The insurer catalogues the involvement of the Mackenroth law firm in the filing and prosecution of the declaratory relief action and the cross-complaint for reimbursement of defense costs and insists that even though it relied on the firm's advice, it was obligated to independently investigate the facts to avoid a bad faith claim.  (Garner v. American Mut. Liability Ins. Co. (1973) 31 Cal.App.3d 843, 107 Cal.Rptr. 604.)   In other words, laments the insurer, claims personnel often express personal opinions on coverage during their investigations, and those opinions do not obliterate an insurer's right to rely on its lawyer's advice.   While we agree that an insurer does have a right to rely on the advice of counsel in the proper case, we do not agree the insurer here was put in a no-win predicament, caught between its right to rely on counsel and its duty to independently assess coverage.

 As Hillenbrand appropriately points out, an insurer is not exposed to malicious prosecution liability if it has probable cause to file and prosecute  its complaint, whether or not it seeks the advice of counsel.   Reliance on the advice of counsel is but one way to establish probable cause.   Moreover, reliance on advice of counsel is not a defense if the defendant knows, as the insurer did in this case, that it does not have probable cause to file suit.  (Sierra Club Foundation v. Graham (1999) 72 Cal.App.4th 1135, 1153-1154, 85 Cal.Rptr.2d 726.)   Good faith reliance is an obvious prerequisite.  (Bertero, supra, 13 Cal.3d at pp. 53-54, 118 Cal.Rptr. 184, 529 P.2d 608.)

The jurors heard evidence from which they could infer that the insurer itself knew it lacked probable cause to file the lawsuit and, therefore, that good faith reliance on the advice of counsel was lacking.   Cerf was uninterested in obtaining a written opinion on coverage, typically done when a coverage dispute erupts.   He realized the insurer had a duty to defend, yet he recommended filing the initial action.   Having heard Claudia Robinson's testimony, the jurors certainly could have concluded that Cerf, not the lawyers, controlled the claim and made the decision whether, and when, to prosecute the lawsuits.   The jurors might also have noticed that the written documents introduced into evidence by the insured to establish its claim of reliance on counsel were dated after the declaratory relief action was filed.   In sum, the jury determined that as a matter of fact the insurer had not placed good faith reliance on its lawyers and blindly signed on to a lawsuit it honestly believed was meritorious.   We are not at liberty to disturb that finding, supported as it is by substantial evidence.


 The insurer challenges the sufficiency of the evidence of malice to support the tort of malicious prosecution and the award of punitive damages.  “The malice element of the malicious prosecution tort goes to the defendant's subjective intent in initiating the prior action.  [Citations.]  It is not limited to actual hostility or ill will toward the plaintiff.   Rather, malice is present when proceedings are instituted primarily for an improper purpose.   Suits with the hallmark of an improper purpose are those in which:  ‘ “․ (1) the person initiating them does not believe that his claim may be held valid;  (2) the proceedings are begun primarily because of hostility or ill will;  (3) the proceedings are initiated solely for the purpose of depriving the person against whom they are initiated of a beneficial use of his property;  (4) the proceedings are initiated for the purpose of forcing a settlement which has no relation to the merits of the claim.” ’ ” (Sierra Club Foundation v. Graham, supra, 72 Cal.App.4th at pp. 1156-1157, 85 Cal.Rptr.2d 726.)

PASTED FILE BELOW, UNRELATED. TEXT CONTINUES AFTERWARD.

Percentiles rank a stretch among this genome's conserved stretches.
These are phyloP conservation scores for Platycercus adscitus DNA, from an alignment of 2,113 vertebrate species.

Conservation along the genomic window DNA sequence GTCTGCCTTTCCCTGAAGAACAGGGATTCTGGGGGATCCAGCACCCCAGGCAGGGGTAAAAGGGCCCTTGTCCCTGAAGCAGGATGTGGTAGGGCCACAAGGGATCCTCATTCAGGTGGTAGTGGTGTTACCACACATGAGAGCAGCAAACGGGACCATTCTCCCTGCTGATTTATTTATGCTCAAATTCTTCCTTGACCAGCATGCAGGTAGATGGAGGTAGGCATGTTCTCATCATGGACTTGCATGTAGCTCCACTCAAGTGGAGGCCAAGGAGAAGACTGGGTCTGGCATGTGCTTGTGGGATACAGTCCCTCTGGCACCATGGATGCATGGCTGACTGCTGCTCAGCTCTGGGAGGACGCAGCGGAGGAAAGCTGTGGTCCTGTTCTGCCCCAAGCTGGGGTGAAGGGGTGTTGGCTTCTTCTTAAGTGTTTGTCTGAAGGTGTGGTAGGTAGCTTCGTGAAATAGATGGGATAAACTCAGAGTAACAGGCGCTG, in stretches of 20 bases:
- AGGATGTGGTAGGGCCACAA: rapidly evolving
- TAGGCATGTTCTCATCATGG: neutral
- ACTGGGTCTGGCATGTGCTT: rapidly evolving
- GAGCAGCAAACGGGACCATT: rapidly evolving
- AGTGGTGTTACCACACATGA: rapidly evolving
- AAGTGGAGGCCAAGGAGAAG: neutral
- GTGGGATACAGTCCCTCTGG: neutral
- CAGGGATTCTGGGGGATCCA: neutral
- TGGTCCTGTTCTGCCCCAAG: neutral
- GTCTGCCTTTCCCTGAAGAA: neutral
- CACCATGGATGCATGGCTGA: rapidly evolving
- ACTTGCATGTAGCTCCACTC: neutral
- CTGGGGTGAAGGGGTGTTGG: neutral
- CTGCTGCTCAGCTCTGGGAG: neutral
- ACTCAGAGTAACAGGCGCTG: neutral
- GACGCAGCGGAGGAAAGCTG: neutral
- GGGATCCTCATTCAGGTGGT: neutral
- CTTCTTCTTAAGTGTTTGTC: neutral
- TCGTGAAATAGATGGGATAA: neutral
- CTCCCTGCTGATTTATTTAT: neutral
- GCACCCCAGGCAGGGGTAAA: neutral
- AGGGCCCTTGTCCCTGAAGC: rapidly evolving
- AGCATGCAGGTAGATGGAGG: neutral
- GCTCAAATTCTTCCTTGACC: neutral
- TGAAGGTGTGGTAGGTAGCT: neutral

The proof of malice to sustain a malicious prosecution action bears substantial similarity to the proof of malice necessary to support a punitive  damage award.  (Downey Venture, supra, 66 Cal.App.4th at p. 495, fn. 23, 78 Cal.Rptr.2d 142.)   The most significant difference is the quantum of proof.  Section 3294 of the Civil Code sets forth when exemplary damages are allowable, the requisite quantum of proof, and the definition of malice as follows:  “In an action for the breach of an obligation not arising from contract, where it is proven by clear and convincing evidence that the defendant has been guilty of oppression, fraud, or malice, the plaintiff, in addition to the actual damages, may recover damages for the sake of example and by way of punishing the defendant.  [¶] ․ [¶] ․ ‘Malice’ means conduct which is intended by the defendant to cause injury to the plaintiff or despicable conduct which is carried on by the defendant with a willful and conscious disregard of the rights or safety of others.”

 Clearly, a breach of fiduciary obligation alone does not permit an award of punitive damages.  “ ‘The wrongdoer “ ‘must act with the intent to vex, injure, or annoy, or with a conscious disregard of the plaintiff's rights.  [Citations.]’ ” Punitive damages are appropriate if the defendant's acts are reprehensible, fraudulent or in blatant violation of law or policy.   The mere carelessness or ignorance of the defendant does not justify the imposition of punitive damages․ Punitive damages are proper only when the tortious conduct rises to levels of extreme indifference to the plaintiff's rights, a level which decent citizens should not have to tolerate.' ” (Tomaselli v. Transamerica Ins. Co. (1994) 25 Cal.App.4th 1269, 1287, 31 Cal.Rptr.2d 433.)